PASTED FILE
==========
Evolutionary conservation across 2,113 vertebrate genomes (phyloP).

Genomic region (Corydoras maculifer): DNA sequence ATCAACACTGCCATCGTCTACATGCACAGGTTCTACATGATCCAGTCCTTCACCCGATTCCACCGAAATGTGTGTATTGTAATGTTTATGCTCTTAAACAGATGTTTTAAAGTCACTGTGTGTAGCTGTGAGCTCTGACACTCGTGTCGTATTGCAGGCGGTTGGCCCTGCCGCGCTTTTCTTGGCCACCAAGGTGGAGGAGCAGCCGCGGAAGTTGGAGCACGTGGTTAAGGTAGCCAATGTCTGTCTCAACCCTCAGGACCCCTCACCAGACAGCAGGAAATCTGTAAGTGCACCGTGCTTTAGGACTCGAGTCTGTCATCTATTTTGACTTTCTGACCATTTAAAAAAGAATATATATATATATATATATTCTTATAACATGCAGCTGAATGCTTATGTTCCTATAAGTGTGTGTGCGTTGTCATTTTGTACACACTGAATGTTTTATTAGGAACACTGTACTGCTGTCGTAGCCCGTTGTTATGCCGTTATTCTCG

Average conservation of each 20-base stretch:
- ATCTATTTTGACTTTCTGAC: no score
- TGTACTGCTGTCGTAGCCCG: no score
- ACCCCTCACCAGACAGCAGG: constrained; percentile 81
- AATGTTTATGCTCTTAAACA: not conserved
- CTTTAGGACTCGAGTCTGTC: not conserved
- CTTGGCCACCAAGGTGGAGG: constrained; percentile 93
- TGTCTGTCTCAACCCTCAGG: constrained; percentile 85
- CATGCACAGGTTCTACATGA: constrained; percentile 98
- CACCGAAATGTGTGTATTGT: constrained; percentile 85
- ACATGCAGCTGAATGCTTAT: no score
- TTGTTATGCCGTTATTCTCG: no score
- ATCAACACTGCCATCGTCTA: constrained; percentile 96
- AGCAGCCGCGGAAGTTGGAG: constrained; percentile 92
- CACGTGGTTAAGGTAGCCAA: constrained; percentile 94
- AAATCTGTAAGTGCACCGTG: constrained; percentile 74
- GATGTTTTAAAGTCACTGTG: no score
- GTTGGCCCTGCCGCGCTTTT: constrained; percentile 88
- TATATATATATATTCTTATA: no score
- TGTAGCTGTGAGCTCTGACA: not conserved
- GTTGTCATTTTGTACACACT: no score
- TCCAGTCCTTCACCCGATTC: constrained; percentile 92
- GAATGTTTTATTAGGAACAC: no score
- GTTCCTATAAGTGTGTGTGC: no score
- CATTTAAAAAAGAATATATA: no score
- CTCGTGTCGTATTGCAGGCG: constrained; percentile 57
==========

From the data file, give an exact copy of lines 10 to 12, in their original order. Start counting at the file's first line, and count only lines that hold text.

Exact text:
- TGTCTGTCTCAACCCTCAGG: constrained; percentile 85
- CATGCACAGGTTCTACATGA: constrained; percentile 98
- CACCGAAATGTGTGTATTGT: constrained; percentile 85